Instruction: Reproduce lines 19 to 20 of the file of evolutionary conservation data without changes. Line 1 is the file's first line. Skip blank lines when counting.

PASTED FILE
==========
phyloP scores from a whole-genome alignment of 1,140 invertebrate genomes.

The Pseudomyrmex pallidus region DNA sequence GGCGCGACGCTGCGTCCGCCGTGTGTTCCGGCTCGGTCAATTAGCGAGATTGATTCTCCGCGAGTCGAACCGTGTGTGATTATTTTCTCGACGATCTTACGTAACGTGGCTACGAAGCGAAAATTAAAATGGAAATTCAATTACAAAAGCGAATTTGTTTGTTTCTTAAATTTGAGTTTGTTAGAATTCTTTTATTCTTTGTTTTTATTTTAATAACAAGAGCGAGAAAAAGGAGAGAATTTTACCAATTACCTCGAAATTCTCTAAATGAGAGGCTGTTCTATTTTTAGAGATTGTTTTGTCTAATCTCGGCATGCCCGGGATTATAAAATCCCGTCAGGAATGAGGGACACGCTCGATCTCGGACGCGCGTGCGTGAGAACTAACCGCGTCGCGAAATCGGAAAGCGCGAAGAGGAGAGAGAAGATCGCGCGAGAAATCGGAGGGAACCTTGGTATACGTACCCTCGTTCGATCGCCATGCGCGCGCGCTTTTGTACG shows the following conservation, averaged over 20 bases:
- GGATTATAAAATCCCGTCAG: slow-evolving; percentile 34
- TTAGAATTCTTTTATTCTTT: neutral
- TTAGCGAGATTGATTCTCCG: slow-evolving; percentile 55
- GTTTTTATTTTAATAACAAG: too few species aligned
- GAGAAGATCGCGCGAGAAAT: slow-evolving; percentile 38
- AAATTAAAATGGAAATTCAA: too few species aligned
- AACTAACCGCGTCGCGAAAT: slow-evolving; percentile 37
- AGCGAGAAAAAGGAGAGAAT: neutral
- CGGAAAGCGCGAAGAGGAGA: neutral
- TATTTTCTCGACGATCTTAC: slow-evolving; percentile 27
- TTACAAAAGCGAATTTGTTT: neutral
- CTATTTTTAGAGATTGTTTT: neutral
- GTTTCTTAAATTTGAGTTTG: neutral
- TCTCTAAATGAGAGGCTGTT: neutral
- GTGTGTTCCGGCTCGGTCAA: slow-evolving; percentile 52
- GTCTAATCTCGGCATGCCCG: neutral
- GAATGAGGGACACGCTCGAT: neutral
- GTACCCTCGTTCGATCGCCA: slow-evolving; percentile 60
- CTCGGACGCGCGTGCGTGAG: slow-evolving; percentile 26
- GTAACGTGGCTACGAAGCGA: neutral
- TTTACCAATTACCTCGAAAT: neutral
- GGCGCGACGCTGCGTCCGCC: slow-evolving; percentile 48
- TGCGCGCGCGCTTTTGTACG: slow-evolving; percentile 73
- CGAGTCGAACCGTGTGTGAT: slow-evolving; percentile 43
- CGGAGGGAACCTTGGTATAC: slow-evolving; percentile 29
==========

- GAATGAGGGACACGCTCGAT: neutral
- GTACCCTCGTTCGATCGCCA: slow-evolving; percentile 60